The Free Software Foundation is fundraising for Replicant, its fully free and open version of the Android operating system, in which all the restrictively licensed elements have been replaced with functionally equivalent components made from free software. I've just donated — I love the idea of fully free OSes; they are frequently the best of breed, and even when they lag, they represent huge competitive pressure on proprietary and semi-proprietary vendors to be more free and open.
While most of Android is already free software, device manufacturers distribute the OS with some key nonfree parts. Those parts are in the layer of Android that communicates with the phone or tablet hardware, such as the WiFi and Bluetooth chips. In addition, every commonly available Android device comes pre-loaded with a variety of proprietary applications running on top of the operating system. Replicant seeks to provide all of the same functionality using only free software.
Users of Replicant have a full suite of free software mobile-optimized applications at their fingertips through F-Droid, Replicant's default app repository. F-Droid isn't just for Replicant — it works on all Android-based systems, and the FSF recommends it as a replacement for Google Play store.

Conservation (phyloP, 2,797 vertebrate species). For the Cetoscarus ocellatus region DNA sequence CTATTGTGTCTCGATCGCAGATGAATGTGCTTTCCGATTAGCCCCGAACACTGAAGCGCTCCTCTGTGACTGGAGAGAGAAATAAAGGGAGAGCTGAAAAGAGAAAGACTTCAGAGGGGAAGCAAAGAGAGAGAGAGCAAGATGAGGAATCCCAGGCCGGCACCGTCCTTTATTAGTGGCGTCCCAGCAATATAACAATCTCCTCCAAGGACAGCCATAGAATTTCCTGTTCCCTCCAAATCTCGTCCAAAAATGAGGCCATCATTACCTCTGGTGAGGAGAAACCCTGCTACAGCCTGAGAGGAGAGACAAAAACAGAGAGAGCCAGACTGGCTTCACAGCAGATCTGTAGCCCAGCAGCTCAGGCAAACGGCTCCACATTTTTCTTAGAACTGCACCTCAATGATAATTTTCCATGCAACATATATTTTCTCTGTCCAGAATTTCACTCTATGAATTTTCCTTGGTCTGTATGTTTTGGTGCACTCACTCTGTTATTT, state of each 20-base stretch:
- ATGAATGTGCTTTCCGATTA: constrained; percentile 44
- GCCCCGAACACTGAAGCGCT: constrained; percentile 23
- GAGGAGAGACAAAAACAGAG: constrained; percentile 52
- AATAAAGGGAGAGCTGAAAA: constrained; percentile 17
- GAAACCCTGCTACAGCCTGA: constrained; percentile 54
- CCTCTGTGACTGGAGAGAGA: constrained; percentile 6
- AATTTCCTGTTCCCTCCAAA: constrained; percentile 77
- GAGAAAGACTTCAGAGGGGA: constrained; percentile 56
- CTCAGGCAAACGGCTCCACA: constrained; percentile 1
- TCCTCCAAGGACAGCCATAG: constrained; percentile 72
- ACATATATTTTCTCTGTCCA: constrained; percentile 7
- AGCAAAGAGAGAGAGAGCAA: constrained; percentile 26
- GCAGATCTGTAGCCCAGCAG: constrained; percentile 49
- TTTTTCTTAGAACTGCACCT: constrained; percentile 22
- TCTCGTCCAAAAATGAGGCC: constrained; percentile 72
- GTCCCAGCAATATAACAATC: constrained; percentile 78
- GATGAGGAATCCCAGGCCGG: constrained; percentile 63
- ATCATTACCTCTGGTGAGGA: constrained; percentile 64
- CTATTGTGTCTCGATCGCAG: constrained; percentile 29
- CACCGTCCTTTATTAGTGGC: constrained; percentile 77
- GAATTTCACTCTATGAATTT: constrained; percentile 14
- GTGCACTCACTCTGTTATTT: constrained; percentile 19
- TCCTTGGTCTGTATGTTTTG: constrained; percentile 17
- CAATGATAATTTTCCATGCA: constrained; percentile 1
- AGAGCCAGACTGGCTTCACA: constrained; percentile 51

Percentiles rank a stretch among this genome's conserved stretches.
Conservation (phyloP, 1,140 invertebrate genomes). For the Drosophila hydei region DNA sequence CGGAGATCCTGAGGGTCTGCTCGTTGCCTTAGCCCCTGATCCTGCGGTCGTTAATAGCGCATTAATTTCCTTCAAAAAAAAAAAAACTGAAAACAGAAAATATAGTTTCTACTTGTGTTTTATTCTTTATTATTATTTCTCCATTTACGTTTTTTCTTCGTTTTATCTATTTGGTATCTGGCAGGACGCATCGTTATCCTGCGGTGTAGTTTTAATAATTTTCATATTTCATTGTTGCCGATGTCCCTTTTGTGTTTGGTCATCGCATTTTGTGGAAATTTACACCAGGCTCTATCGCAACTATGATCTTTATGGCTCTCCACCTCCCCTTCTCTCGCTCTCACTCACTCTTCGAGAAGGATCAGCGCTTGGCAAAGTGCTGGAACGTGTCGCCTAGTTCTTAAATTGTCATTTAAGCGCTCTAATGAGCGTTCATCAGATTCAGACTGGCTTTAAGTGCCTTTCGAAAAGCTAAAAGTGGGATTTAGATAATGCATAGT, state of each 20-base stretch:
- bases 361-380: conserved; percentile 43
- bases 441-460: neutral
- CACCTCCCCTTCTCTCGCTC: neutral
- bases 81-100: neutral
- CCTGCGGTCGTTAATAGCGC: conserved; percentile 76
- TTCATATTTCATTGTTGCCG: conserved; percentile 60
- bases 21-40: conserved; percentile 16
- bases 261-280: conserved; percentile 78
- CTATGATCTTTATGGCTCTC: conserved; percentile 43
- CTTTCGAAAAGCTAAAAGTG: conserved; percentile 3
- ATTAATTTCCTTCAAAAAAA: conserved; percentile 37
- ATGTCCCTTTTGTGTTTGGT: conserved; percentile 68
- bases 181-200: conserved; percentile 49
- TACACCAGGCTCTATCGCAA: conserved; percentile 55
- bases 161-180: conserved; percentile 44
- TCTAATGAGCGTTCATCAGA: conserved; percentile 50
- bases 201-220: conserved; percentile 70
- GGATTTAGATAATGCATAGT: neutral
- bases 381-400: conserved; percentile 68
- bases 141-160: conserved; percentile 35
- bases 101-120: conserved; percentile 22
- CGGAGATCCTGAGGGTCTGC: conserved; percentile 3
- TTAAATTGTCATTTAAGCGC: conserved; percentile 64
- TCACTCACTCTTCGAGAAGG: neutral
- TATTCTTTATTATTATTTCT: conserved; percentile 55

Mobile operating systems distributed by Apple, Microsoft, and Google all require you to use proprietary software. Even one such program in a phone's application space is enough to threaten our freedom and security — it only takes one open backdoor to gain access. We are proud to support the Replicant project to help users escape the proprietary restrictions imposed by the current major smartphone vendors. There will still be problems remaining to solve, like the proprietary radio firmware and the common practice of locking down phones, but Replicant is a major part of the solution.